In addition to alerting officials, Soles also brought the recording to the attention of the Columbus County Board of Commissioners. Only one commissioner, Buddy Byrd, who had previous issues with Greene, even followed up with him about the recordings.
Calls for Greene’s resignation began as soon as the recordings were released. The Columbus County Branch of the NAACP released a statement saying that Greene “must resign” because “his actions have cast a cloud over his ability to execute the office with impartiality.”
Columbus County District Attorney Jon David made a formal request for the State Bureau of Investigation (SBI) to investigate Greene for obstruction of justice. David told WECT in September that his office would need to look into concerns about biased policing by the sheriff’s office and that there could be “issues for the sheriff or officers in his department being credible witnesses for criminal cases they investigated.”
On Oct. 3, David made a formal request for Greene to resign as sheriff of Columbus County. In his petition, David wrote that “Defendant has committed willful misconduct and maladministration in office. The acts committed by Defendant… constitute corruption while in office.” He also accused Greene of engaging in “racial profiling of sheriff’s office employees both personally and via other people under his command,” according to WECT.
On Oct. 4, Superior Court Judge Douglas B. Sasser agreed to David’s request to suspend the sheriff until a hearing could be held on the petition for removal, WECT reported.
In addition to the calls to resign, the suspension, the SBI investigation, and the examination of previous cases by the DA’s office, the North Carolina Sheriff’s Association also spoke out against Greene and announced that he had resigned from the organization.
For his part, Greene posted a comment on the sheriff’s office Facebook page on Sept. 29 that said, “I have not resigned as the Sheriff of Columbus County. I will continue to serve no matter the allegations or rumors. Thank you all for your concerns and support.” The post has since been deleted.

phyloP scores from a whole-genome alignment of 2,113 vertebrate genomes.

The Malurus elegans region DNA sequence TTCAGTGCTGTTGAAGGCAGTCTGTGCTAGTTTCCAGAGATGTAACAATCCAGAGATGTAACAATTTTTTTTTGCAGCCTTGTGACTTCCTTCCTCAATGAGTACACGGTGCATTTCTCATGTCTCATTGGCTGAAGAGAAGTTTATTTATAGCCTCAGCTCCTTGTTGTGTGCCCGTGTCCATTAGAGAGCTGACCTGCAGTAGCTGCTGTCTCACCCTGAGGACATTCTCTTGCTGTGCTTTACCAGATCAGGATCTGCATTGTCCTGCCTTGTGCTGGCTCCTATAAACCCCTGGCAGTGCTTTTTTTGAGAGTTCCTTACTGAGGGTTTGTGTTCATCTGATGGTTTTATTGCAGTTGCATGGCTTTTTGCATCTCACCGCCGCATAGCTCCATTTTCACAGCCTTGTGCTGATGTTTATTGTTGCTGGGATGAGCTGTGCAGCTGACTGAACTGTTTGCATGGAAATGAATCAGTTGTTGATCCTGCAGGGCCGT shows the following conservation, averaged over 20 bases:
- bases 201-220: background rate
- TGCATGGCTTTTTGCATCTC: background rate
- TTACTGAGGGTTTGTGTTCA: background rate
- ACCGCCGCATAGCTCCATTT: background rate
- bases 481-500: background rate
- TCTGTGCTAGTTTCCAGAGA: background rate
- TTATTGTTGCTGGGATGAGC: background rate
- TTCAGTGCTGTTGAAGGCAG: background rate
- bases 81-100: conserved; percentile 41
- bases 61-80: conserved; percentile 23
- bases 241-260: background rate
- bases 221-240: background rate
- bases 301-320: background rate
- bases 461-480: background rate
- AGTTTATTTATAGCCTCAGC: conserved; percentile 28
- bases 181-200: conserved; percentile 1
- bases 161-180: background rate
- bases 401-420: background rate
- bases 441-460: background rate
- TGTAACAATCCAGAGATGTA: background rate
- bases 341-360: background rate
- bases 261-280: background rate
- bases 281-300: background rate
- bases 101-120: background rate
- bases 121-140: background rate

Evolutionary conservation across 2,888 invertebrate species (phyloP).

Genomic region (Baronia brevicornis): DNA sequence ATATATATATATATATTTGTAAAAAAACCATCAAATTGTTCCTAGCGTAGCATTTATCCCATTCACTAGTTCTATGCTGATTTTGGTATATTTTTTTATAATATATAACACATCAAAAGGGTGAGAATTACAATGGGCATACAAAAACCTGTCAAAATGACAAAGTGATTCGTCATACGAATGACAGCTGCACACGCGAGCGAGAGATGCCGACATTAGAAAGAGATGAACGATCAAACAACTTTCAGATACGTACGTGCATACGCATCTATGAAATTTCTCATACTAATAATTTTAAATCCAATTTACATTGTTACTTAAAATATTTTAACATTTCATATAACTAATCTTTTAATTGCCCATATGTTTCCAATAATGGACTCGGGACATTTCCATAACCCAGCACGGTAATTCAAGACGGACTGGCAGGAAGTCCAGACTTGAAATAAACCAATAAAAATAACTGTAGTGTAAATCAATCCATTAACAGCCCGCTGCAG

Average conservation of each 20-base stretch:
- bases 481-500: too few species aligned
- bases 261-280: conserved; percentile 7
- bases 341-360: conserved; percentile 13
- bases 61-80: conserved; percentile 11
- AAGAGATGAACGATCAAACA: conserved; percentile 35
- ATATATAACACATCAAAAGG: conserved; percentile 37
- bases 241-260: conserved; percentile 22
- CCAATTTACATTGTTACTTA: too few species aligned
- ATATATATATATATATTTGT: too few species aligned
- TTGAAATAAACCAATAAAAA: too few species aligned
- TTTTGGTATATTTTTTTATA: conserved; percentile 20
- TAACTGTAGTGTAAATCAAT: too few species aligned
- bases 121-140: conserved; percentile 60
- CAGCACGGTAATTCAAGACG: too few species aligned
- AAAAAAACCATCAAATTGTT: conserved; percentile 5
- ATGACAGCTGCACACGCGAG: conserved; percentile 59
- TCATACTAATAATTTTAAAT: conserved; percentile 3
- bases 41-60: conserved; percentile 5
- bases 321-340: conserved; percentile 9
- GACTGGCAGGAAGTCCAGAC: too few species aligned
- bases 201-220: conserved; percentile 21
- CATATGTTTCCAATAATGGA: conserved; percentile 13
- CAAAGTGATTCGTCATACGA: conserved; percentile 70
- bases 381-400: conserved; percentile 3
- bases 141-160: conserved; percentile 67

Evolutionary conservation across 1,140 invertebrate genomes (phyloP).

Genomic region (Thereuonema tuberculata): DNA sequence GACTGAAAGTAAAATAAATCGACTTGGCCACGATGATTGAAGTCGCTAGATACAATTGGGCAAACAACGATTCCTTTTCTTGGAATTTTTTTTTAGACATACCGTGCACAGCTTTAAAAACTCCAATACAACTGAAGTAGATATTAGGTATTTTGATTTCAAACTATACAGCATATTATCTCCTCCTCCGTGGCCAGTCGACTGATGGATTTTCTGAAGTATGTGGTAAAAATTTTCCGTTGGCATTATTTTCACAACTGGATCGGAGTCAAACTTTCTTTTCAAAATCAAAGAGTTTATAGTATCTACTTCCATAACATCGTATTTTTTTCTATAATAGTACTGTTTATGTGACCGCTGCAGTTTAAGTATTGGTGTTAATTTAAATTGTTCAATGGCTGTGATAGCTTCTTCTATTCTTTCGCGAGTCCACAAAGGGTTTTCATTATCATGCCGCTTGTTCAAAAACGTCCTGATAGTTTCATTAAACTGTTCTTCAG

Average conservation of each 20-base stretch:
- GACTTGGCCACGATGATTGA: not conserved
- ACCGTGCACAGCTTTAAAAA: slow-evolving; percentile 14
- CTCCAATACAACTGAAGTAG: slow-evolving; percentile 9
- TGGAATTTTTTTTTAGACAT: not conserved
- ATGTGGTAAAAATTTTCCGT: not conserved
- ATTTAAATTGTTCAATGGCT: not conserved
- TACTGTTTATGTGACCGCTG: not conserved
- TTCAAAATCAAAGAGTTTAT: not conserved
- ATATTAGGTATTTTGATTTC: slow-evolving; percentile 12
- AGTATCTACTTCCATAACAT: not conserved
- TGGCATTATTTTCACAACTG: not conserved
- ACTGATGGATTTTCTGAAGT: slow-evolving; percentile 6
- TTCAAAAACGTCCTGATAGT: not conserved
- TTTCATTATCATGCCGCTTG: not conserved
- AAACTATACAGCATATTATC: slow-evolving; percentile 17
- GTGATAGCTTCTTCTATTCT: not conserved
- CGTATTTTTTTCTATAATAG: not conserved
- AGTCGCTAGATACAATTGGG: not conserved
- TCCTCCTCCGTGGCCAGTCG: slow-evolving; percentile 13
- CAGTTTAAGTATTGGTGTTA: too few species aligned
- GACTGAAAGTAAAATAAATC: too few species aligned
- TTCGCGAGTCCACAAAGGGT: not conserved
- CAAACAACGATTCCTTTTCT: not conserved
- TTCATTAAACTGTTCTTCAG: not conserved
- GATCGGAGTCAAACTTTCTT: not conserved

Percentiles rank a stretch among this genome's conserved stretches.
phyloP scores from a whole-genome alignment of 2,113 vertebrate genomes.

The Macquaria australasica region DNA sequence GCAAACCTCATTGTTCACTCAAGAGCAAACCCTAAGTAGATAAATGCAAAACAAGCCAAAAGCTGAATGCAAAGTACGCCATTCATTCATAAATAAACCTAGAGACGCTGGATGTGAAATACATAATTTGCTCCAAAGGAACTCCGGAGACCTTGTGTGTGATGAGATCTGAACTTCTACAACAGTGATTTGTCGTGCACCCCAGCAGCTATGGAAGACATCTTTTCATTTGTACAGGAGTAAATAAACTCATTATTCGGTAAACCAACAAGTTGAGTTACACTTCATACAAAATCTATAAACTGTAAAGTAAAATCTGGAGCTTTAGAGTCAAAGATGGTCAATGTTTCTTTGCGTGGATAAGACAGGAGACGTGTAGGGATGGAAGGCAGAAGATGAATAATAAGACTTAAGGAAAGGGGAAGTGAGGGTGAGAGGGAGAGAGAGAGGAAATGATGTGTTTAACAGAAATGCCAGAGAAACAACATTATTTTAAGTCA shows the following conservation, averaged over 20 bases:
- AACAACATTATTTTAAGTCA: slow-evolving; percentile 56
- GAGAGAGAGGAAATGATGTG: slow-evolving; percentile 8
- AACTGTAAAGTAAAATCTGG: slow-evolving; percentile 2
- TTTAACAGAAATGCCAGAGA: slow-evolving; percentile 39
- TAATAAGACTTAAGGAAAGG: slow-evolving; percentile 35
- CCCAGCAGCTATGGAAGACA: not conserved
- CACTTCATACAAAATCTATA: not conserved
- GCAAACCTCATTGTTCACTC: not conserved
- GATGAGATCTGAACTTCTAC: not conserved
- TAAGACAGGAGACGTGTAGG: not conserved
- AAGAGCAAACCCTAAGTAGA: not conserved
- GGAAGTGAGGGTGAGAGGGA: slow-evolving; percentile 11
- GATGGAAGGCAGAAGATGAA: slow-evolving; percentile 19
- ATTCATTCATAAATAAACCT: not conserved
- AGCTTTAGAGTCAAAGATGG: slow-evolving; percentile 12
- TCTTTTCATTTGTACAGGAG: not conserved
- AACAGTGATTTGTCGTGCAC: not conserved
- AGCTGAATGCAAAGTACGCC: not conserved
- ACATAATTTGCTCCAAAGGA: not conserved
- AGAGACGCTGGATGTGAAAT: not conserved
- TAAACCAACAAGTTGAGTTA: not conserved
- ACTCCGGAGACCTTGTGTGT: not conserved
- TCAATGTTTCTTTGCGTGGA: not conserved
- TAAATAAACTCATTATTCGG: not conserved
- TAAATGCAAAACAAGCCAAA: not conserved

Despite Greene’s original defiance, it was less than a month from his statement saying that he would not resign to him resigning in front of a packed courtroom.
After the hearing, Greene posted a statement on his campaign Facebook page in which he both asked for forgiveness for his “disrespectful and insensitive words” and warned of “a move afoot to usurp the votes of law-abiding citizens.”
“I cannot afford to spend the next week fighting in a courtroom while we are in the middle of an election to preserve our freedom,” he wrote.
Even though Greene quit his job as sheriff, the story is far from over. Greene is up for reelection despite his resignation. Greene’s opponent? Jason Soles, the former Columbus County Sheriff’s Office captain who recorded Greene’s racist tirades that started this whole process.
Since he remains on the ballot, Greene could get reelected. If that happens, David, the Columbus County DA, said he would file another petition against Greene to get him out of office.
“My office would have an ethical obligation to file, and will file, a new Petition to Remove Greene from that term of office based on the allegations alleged in the current Petition,” David wrote in a statement released after the hearing.